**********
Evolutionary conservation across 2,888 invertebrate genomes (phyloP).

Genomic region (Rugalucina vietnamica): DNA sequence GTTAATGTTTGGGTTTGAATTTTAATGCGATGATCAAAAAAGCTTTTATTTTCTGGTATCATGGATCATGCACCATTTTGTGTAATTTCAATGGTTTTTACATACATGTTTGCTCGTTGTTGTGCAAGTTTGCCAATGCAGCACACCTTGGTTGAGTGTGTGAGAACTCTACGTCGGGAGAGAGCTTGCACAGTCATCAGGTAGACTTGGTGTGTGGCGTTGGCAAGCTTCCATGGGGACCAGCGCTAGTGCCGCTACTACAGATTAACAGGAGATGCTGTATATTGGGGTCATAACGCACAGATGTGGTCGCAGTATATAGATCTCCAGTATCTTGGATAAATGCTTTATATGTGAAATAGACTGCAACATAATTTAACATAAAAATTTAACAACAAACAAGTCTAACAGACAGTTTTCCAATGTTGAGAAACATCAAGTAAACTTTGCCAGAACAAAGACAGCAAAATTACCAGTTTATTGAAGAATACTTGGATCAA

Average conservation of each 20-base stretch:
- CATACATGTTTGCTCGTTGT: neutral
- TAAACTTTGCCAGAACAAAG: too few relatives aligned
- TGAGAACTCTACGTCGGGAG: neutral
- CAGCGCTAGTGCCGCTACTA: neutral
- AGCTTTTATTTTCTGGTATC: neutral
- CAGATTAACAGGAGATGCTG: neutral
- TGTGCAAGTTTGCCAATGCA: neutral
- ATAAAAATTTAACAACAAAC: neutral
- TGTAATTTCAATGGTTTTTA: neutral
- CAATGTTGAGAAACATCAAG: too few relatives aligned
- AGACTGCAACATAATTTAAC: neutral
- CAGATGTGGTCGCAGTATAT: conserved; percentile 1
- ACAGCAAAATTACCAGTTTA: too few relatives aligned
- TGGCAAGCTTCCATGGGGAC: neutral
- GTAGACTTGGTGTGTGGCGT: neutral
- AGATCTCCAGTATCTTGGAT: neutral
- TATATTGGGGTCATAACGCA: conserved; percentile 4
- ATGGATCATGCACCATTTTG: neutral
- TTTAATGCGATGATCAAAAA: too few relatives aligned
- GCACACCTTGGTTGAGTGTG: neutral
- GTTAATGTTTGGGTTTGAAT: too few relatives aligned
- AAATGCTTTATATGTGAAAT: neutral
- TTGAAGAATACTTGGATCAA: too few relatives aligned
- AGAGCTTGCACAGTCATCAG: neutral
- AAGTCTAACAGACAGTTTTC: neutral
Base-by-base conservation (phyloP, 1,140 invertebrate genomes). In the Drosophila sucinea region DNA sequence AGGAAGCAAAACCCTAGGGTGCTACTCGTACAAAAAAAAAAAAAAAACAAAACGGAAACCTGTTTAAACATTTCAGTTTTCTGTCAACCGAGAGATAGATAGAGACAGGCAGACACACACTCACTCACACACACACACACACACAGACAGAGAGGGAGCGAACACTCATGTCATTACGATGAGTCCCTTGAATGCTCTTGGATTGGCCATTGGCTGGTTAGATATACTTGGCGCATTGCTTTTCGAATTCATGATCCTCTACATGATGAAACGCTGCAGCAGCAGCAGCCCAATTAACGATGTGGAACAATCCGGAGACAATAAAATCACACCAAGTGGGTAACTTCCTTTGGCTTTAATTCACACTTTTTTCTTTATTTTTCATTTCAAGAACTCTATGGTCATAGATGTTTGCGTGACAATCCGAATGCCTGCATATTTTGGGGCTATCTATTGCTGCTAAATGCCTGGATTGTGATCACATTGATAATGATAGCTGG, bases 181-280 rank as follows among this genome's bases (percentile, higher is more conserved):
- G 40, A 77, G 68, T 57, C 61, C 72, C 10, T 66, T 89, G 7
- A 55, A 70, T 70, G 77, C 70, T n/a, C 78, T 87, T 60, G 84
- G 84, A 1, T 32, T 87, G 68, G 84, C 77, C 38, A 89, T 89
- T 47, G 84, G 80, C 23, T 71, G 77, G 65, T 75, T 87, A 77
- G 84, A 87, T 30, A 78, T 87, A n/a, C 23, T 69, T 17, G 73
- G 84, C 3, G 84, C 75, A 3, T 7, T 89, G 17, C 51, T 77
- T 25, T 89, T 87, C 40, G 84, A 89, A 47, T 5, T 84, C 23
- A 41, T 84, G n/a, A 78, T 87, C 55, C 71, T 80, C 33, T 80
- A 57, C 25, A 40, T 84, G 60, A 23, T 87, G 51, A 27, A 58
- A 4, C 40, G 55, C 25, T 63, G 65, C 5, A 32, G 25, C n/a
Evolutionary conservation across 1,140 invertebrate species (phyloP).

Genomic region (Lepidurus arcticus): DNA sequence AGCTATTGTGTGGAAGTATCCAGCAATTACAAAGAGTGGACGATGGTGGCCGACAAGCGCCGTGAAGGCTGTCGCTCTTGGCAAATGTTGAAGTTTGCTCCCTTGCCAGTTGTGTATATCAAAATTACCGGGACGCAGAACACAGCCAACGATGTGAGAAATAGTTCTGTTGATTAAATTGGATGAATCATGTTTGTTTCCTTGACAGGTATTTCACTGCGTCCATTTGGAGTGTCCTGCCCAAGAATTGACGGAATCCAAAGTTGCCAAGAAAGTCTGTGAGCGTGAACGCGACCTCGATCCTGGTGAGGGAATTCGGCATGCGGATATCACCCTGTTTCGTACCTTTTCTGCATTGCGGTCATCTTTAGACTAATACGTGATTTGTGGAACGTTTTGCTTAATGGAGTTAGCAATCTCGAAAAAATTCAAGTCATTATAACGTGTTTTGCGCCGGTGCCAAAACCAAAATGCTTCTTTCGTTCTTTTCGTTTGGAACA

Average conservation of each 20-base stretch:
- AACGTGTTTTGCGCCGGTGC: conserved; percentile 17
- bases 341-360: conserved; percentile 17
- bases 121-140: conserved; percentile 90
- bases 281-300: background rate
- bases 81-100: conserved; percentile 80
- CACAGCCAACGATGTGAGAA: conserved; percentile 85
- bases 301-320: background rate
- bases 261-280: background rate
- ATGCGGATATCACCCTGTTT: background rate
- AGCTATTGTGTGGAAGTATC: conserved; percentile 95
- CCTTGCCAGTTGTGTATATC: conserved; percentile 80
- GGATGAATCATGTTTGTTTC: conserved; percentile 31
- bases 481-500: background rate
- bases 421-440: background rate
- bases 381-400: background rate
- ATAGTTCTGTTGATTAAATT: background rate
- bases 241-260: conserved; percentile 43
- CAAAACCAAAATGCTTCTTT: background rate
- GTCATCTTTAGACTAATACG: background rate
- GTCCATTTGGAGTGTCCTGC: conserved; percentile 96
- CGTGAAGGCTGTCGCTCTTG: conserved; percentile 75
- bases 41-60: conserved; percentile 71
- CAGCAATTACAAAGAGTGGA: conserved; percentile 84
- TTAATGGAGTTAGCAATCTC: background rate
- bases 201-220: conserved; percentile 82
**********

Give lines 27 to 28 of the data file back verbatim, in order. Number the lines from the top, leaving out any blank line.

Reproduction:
- AGAGCTTGCACAGTCATCAG: neutral
- AAGTCTAACAGACAGTTTTC: neutral